How big data analytics can be the difference for law enforcement
Finding a way to help law enforcement agencies do more with less
By Joanne Taylor, Director of Public Security, SAS
Law enforcement agencies across the world face similar challenges: Budgets are getting tighter and resources scarcer. And yet agencies are expected to deal with these cuts and deliver an equal if not higher level of service than before. The answer lies closer to home than you think. In your data. Unfortunately, agencies are not exploiting the full value of the data they have.
In combatting the impact of the cuts, the data you’re required to hold – from crime records to number plate recognition data to HR and training records – is your greatest asset. But many agencies still work in isolation with data held across an array of standalone systems. This makes it difficult to see the entire picture. If properly exploited, this ‘big data’ goldmine could help you do more with less while driving efficiencies.
What are the next steps?
Most agencies understand this has to change – that they need to find a way of using big data to streamline their operations and get a holistic view of criminal activity. A data platform that helps you see and analyse data holistically, whether physically located in an HR, crime or number plate recognition system, has to be the foundation.
Once this is in place, big data analytics can be applied to extract insight. You could use the techniques to analyse all available data to understand crime patterns and target resources most efficiently. Or you could use the approach to push real-time briefs to officers on the beat – specifically targeting it to their physical location.
Traditional analytical techniques are often not enough in the new online world. Today, a lot of data is unstructured text – word documents, transcripts, witness statements, internet chatter and more. This data can be really valuable – especially given the latest advancements in text analytics to automatically generate keywords and topics, categorise content, manage semantic terms, unearth sentiment and put all of that in context.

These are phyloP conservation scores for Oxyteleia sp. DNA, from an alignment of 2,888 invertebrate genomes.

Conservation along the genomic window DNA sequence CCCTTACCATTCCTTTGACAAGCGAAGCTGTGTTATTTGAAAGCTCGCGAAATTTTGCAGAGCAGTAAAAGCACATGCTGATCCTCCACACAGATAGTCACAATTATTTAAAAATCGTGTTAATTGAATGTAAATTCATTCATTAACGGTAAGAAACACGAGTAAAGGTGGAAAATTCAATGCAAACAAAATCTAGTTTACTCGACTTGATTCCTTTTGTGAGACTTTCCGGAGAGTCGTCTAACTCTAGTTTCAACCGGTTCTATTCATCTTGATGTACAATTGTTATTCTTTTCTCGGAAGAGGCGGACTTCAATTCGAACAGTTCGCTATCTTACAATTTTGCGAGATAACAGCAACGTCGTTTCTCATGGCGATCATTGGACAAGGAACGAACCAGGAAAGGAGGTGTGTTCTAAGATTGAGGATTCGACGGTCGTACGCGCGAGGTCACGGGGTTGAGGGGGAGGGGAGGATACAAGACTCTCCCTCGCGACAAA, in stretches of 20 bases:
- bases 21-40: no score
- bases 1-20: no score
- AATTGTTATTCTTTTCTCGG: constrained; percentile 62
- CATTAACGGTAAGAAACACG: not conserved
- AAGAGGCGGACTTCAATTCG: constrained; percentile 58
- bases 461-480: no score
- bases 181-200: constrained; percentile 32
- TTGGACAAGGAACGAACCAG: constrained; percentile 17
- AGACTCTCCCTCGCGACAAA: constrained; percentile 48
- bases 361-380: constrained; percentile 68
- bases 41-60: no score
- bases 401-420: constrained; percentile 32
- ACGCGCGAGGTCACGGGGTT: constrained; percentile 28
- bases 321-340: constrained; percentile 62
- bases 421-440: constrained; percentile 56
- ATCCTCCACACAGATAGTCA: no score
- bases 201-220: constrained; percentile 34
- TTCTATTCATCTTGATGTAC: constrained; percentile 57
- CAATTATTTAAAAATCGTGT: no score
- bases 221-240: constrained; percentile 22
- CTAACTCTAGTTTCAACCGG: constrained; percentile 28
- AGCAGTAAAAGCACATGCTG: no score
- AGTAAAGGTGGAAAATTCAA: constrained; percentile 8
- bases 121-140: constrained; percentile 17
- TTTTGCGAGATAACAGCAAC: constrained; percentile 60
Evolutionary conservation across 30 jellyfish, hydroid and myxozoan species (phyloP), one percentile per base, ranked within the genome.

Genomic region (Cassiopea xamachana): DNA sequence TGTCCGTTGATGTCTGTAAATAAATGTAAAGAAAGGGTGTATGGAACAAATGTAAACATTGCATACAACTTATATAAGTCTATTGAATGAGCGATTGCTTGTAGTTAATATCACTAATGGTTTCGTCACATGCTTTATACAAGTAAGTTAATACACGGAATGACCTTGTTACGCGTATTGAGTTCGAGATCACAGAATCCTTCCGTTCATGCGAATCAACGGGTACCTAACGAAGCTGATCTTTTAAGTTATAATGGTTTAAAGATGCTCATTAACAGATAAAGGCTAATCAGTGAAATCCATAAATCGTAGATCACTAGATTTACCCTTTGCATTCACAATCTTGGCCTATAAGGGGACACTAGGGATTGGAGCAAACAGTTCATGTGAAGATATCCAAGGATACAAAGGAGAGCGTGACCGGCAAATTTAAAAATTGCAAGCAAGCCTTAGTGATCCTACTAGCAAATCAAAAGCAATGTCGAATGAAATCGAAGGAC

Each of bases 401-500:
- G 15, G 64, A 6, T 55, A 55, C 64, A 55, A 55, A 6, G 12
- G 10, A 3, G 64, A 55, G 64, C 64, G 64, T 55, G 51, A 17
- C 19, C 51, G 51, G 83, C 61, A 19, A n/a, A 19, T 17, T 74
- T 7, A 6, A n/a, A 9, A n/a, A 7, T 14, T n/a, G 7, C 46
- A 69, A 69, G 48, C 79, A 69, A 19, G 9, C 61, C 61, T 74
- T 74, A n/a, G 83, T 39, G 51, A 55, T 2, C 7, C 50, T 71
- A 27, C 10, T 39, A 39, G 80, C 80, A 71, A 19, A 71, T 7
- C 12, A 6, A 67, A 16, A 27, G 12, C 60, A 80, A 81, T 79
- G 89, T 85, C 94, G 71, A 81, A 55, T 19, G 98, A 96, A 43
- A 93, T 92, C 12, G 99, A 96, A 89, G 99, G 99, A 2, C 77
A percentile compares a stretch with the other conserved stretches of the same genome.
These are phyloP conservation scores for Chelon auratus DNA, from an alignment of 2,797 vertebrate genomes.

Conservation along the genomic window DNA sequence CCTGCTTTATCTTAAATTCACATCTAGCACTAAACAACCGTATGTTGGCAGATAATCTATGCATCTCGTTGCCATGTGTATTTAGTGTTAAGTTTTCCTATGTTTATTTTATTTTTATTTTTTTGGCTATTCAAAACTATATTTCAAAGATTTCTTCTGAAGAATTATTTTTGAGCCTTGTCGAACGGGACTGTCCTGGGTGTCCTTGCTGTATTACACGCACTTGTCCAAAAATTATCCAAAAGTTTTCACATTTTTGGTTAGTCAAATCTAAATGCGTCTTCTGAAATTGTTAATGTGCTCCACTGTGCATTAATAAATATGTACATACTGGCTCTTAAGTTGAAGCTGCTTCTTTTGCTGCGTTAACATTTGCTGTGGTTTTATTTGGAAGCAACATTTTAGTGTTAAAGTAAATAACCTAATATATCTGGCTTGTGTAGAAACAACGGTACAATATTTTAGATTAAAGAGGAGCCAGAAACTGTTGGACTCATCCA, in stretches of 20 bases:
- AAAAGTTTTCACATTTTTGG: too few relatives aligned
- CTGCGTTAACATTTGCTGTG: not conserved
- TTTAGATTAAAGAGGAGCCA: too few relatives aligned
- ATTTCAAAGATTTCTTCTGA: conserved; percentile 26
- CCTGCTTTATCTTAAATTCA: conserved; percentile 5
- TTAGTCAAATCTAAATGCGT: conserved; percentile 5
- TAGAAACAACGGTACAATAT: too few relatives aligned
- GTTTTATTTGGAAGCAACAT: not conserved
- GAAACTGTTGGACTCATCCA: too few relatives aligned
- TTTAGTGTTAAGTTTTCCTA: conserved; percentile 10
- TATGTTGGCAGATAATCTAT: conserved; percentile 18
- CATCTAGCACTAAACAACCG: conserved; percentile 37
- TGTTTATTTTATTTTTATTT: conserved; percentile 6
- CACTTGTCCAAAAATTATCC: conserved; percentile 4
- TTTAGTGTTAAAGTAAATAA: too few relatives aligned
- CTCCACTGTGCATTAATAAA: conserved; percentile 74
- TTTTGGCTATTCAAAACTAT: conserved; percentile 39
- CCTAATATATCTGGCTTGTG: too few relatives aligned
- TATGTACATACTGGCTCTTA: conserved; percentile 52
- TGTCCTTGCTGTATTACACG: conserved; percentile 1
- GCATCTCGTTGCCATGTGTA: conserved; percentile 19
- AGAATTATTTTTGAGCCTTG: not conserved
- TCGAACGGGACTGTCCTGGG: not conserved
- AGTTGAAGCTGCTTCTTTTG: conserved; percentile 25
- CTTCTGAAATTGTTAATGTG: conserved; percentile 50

By applying text analytics, you can start to extract intelligence from unstructured data and turn it into a more structured format. Then you can analyse both the structured and unstructured data together.
Now, you can now exploit all of your data, not just the structured content.
Analytics is key
The real value in big data analytics though is that you don’t have to know what you are looking for before you start. The latest advanced analytics technology will model the data and push information. Then you can analysis it to see if there is real value in the information.
Now you’re converting big data into actionable intelligence.
To do this, you must start applying the right technologies. Without those: pinpointing relevant data would be like looking for a needle in a haystack. With the right solutions, you can sift out irrelevant information and highlight areas of interest, whether that be to achieve efficiencies or drive preventative policing strategies or investigations, effectively pushing the needle out of the haystack.
Read more about how analytics can help you sift big data for the important answers.